Three strikes and you’re out. Four balls and you take a base. Run around the bases, you score a run.
Get the ball into the end zone, score six points. Kick it through the uprights and add another point to your tally.
Drop the ball into the basket, get two. Shoot a free throw and get one. Shoot from behind the three-point line and earn three.
Gosh, those sound familiar. I have known these various sports scoring systems since I was a kid. I can still go to a football game and the points remain the same. I am not confused. I am not befuddled. In fact, the guy sitting next to me who has consumed a six-pack in the last hour could explain the whole rulebook, complete with the what-ifs of whatever game we might be enjoying that day.
How is this possible? I mean, isn’t there a rule in the commissioners’ offices that they have to mess with the rules every year? No? I am astounded. I am sure there must be, because every time I turn on the racing report, I am listening to Brian France tell me that in order to be consistent, NASCAR is changing… again.
The points, qualifying, the playoff, the car, the fuel, the track, numbers… deep breath… owners, drivers, series, championships, locations, dates, times… they even attempted to leave the country a time or two. In order to keep it all straight, there’s even a website dedicated to all this nonsense called Jayski’s Silly Season Site.
Why is there this odd compulsion to scramble my brains in the stock car world? Well, I know who the sanctioning body is blaming. Me. That’s right. The fan. Just about every change NASCAR has implemented in the last few years has been heralded with an announcement saying, “The fans wanted this. We listened. And now it’s better.”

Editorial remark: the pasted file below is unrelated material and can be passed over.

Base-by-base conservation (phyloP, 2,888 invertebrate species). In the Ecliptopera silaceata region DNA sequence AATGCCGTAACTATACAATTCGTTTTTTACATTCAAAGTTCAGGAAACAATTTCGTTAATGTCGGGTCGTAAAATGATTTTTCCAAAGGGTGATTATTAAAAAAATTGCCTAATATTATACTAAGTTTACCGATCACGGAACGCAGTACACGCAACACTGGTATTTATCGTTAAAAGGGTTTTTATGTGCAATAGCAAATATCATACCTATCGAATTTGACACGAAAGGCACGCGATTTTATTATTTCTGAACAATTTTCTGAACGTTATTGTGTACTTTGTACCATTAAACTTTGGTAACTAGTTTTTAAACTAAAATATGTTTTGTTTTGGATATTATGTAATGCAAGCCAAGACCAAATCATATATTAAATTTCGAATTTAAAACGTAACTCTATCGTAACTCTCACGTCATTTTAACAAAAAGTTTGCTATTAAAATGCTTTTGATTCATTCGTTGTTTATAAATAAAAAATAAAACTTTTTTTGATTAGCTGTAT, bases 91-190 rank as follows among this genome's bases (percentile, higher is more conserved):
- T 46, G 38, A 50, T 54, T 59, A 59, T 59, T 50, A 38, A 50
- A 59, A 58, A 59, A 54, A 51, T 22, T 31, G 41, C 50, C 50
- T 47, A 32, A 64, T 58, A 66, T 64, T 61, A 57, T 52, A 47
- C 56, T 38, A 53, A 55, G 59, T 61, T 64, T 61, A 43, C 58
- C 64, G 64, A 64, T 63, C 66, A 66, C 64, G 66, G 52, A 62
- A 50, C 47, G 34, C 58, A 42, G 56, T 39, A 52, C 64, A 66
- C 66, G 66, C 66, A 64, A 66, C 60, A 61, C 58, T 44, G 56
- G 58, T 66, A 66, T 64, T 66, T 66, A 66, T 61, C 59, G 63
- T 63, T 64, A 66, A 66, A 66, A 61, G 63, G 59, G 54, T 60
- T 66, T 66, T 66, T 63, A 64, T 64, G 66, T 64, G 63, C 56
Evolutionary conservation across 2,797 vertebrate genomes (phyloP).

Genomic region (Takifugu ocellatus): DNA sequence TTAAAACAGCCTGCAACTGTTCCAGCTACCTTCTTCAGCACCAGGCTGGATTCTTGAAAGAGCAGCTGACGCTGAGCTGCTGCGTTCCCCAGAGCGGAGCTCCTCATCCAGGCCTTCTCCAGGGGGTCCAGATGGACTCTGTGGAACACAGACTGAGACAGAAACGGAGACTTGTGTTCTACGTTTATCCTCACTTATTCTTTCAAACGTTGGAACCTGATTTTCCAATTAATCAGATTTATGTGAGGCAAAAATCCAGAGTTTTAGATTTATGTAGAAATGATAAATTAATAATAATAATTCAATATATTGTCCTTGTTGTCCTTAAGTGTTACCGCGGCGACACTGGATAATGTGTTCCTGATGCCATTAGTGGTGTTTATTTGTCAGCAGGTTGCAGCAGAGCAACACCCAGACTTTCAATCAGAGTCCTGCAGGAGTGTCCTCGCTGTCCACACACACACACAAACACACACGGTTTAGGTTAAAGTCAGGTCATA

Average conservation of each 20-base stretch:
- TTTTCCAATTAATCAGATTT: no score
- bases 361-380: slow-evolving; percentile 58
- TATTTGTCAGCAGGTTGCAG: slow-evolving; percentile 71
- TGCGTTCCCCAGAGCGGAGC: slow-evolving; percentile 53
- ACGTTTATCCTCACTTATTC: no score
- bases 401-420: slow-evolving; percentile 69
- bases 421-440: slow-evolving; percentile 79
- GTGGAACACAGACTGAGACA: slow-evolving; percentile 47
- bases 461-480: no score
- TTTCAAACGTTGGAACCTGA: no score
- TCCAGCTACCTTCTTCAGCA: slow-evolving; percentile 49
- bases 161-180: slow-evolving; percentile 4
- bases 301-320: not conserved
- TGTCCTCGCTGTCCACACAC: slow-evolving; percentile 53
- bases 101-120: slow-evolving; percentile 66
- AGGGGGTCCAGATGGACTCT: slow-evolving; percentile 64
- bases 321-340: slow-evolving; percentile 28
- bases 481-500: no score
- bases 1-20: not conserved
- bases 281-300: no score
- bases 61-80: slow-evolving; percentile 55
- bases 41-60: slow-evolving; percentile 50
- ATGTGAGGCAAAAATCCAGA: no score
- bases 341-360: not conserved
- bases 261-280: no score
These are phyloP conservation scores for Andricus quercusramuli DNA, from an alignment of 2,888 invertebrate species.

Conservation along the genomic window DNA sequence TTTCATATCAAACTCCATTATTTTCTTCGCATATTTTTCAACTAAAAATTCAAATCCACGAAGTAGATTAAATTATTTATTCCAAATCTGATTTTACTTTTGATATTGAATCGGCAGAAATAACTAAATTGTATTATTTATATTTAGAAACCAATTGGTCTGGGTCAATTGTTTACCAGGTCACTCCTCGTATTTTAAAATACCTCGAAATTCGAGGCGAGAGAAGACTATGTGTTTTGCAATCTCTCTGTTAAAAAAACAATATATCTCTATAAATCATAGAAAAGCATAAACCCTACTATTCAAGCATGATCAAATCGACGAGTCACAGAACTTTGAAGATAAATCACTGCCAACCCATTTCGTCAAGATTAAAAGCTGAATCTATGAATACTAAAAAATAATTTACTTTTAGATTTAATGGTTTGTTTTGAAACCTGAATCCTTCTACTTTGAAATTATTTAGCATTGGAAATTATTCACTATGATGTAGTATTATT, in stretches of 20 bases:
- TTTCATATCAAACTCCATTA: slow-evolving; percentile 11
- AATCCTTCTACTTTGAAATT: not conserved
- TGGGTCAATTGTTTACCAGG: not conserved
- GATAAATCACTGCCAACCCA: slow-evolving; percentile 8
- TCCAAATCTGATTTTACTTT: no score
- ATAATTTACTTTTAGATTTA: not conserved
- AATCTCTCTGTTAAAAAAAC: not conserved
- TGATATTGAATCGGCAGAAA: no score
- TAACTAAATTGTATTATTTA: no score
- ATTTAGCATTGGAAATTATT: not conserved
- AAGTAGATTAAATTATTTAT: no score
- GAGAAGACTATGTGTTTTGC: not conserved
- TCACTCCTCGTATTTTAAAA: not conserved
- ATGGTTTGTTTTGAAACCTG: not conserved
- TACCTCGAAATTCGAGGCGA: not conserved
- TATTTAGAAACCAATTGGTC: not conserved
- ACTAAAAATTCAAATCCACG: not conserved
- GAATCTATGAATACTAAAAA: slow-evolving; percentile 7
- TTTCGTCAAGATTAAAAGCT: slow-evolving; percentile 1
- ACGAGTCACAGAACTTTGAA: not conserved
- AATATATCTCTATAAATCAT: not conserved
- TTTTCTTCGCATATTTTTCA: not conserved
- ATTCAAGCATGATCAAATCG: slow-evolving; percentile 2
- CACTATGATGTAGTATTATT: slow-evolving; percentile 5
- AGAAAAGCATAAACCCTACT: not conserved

Except it’s not! It’s just a shell game! They put the wing on to draw in the tuners. They took it off because the NASCAR fans thought it was ugly. Really? Ugly is a reason to change a physical aspect of a competition machine? I think football uniforms, with all the pads and helmets look ugly. I don’t think the NFL is gonna come up with something more aesthetically pleasing, do you? If the fans of the MLB started a petition decrying the lack of strikes in an out, would they change it? For real?
This constant rewriting of the unseen rulebook stinks of several things: desperation, incompetence and fear. None of those are becoming of a sport that loves to wallow in its own history. It’s more like an indication of a lack of self-worth. Now Mr. France and company have decided that whatever they do, it should be made simple. Easy.
May I have a show of hands on who was confused by how the points were calculated for the past 30 years?
Yeah, that’s what I figured. We were all good. We weren’t confused. We weren’t stupid. If one of our friends decided to watch a few races with us, we explained the rules of our sport to them — just as our parents instructed us on infield fly rules, traveling and offsides.
All this meddling leaves me with a single conclusion: somebody else not sitting among the NASCAR faithful is lost. Somebody wants this sport to be something it’s not, so he sent it off to the plastic surgeon once more. And as we all know, you can make something look good, but it ain’t gonna fix what’s inside.
What works for NASCAR? Green flags, big engines, fast cars, going left and fans that are addicted to the noise and grease. Everything else is just icing. Last time I checked, icing is just for looks. The good stuff is underneath. And I beg of Mr. France, leave it alone! I actually look forward to having my cake and eating it, too.
About the author
The Frontstretch Staff is made up of a group of talented men and women spread out all over the United States and Canada. Residing in 15 states throughout the country, plus Ontario, and widely ranging in age, the staff showcases a wide variety of diverse opinions that will keep you coming back for more week in and week out.
A daily email update (Monday through Friday) providing racing news, commentary, features, and information from Frontstretch.com
We hate spam. Your email address will not be sold or shared with anyone else.